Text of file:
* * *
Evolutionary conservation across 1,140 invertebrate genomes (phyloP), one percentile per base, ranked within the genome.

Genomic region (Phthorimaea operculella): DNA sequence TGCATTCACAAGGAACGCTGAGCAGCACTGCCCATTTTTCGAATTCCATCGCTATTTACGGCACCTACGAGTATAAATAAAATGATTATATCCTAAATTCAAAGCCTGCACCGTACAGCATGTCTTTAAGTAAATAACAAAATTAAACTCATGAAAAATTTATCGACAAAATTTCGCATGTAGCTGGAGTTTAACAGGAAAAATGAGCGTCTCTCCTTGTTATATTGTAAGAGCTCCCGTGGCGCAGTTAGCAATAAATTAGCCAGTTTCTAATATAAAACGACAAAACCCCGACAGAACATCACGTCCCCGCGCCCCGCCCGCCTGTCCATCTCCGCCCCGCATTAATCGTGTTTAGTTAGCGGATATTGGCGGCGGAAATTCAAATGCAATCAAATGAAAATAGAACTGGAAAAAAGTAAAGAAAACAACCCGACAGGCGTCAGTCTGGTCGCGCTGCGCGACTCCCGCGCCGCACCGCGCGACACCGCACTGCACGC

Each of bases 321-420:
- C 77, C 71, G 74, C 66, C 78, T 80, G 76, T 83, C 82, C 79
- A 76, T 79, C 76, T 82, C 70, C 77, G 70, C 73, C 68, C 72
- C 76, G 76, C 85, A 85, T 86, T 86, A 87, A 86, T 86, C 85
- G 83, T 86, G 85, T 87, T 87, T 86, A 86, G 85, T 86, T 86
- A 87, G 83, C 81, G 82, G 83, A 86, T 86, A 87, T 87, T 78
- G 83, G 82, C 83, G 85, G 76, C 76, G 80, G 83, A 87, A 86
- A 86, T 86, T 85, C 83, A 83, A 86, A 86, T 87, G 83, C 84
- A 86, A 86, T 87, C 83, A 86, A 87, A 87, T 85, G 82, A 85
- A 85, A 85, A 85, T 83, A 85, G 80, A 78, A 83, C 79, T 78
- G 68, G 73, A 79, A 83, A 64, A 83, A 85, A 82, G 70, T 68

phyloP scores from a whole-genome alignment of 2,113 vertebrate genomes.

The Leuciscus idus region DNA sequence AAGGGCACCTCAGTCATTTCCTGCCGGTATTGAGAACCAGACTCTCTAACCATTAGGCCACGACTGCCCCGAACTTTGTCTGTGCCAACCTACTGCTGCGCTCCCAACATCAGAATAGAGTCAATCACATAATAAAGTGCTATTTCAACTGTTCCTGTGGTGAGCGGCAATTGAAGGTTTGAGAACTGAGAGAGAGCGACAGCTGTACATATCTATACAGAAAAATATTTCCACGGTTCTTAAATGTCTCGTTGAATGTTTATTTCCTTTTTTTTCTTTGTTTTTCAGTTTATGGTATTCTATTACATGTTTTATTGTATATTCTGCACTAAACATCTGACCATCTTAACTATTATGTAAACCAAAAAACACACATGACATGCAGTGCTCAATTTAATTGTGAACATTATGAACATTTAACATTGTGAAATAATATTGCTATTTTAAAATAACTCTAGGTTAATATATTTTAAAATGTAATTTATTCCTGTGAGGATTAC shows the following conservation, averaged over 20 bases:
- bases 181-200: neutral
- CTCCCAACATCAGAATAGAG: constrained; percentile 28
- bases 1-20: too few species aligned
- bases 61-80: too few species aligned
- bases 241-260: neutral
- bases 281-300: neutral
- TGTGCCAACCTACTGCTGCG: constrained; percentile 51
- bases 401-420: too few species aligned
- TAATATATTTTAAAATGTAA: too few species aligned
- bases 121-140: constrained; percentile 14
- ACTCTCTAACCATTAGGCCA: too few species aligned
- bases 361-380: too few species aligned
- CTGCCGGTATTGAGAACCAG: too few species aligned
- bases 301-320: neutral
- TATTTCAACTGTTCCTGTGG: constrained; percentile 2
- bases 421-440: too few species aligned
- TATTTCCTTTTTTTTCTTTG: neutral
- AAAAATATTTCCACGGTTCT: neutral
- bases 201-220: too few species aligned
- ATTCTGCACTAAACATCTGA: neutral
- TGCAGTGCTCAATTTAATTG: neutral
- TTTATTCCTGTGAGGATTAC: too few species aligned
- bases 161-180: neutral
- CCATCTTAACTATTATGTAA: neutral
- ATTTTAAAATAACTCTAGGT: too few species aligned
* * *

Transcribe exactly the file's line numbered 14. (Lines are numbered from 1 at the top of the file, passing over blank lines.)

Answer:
phyloP scores from a whole-genome alignment of 2,113 vertebrate genomes.